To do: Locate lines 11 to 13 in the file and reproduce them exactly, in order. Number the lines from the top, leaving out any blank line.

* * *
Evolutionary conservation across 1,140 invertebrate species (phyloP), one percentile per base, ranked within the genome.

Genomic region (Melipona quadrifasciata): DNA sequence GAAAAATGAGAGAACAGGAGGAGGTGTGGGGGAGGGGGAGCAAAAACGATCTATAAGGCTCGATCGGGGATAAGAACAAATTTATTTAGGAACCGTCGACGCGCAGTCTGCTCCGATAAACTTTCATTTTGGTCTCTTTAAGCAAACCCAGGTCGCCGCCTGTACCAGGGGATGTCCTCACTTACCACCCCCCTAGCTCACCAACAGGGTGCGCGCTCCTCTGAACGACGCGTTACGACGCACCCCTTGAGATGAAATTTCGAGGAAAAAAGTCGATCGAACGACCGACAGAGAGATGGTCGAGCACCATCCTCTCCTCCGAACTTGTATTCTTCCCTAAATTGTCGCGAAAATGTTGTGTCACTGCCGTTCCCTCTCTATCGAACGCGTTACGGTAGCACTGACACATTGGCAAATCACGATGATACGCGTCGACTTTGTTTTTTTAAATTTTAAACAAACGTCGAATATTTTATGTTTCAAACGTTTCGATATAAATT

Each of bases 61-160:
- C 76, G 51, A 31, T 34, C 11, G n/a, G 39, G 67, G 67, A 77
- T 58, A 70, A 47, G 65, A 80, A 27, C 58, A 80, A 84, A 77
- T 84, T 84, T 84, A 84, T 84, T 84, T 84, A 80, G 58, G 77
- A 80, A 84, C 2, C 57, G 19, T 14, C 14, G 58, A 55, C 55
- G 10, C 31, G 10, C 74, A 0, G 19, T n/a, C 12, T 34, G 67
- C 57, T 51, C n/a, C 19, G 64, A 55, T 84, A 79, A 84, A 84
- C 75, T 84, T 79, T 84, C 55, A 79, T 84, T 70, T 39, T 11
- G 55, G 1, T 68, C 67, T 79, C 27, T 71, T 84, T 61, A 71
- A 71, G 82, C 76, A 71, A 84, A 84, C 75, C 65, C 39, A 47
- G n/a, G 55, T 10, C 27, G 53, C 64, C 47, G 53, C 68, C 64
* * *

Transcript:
- G 55, G 1, T 68, C 67, T 79, C 27, T 71, T 84, T 61, A 71
- A 71, G 82, C 76, A 71, A 84, A 84, C 75, C 65, C 39, A 47
- G n/a, G 55, T 10, C 27, G 53, C 64, C 47, G 53, C 68, C 64